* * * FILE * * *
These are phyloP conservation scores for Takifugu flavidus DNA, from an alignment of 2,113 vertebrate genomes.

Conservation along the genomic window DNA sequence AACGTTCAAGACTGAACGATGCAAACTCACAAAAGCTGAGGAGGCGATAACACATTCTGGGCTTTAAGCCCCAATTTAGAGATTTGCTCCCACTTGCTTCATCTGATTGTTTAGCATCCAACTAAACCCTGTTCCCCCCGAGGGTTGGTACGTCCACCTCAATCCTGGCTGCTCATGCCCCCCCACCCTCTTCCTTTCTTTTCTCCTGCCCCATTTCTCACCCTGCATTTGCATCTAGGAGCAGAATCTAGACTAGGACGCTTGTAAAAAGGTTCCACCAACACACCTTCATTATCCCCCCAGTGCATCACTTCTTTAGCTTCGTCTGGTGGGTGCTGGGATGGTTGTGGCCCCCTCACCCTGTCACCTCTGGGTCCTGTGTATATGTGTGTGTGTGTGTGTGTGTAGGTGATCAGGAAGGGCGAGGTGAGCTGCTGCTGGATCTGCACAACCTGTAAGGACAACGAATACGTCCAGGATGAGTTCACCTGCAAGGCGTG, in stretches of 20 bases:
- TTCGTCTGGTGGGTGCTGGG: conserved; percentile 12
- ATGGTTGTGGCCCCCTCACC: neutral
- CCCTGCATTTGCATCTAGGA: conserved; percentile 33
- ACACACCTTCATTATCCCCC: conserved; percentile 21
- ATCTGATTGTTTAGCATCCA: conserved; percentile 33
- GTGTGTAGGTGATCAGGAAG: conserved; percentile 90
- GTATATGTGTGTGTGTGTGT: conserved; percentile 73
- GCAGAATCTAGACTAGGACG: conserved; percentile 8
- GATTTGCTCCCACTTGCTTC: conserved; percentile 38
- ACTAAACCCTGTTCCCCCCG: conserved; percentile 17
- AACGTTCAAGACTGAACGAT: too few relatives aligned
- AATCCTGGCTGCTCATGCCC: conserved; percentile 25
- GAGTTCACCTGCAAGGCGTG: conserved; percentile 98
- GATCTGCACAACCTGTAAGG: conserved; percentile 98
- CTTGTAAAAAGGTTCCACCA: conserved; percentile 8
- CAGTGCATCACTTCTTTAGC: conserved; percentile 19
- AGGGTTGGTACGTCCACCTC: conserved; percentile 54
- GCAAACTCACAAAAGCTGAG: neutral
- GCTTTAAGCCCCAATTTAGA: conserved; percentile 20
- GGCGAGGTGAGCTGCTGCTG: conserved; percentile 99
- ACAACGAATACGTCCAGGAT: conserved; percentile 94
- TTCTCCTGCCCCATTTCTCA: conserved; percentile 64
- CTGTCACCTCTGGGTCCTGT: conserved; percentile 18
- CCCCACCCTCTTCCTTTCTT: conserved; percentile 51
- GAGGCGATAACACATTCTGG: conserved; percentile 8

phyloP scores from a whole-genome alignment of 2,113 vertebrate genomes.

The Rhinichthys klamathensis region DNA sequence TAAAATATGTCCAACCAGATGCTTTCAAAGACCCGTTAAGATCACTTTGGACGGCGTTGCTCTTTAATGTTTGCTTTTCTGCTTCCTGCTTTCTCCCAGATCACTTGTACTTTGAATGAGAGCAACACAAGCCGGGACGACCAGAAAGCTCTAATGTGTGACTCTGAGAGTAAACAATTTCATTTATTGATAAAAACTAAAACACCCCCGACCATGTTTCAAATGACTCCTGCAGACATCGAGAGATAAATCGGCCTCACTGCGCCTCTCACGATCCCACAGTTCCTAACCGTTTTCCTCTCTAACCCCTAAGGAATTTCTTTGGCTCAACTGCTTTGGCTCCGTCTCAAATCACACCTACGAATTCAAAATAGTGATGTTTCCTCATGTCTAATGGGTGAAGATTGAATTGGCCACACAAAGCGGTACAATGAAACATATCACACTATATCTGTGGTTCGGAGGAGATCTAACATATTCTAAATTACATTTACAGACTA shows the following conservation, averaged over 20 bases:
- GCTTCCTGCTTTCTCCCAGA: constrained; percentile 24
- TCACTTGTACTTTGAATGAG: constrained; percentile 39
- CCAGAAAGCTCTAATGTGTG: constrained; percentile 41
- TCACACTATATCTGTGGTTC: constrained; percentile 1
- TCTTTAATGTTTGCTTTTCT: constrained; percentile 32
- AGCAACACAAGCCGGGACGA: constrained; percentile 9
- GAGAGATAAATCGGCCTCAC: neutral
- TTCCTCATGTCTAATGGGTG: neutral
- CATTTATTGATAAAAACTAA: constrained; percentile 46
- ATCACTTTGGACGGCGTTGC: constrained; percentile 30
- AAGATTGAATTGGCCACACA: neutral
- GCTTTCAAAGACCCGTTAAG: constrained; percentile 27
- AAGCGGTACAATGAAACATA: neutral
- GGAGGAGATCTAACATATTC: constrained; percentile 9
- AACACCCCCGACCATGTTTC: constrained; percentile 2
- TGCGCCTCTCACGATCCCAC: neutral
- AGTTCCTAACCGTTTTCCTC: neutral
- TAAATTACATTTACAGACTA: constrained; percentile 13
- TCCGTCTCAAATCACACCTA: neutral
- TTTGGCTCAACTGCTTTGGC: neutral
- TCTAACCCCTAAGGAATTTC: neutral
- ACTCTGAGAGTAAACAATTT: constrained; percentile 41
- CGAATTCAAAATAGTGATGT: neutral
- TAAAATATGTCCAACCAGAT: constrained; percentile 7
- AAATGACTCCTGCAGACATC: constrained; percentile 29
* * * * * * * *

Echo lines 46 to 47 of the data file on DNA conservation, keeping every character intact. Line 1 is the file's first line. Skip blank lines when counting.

- AGTTCCTAACCGTTTTCCTC: neutral
- TAAATTACATTTACAGACTA: constrained; percentile 13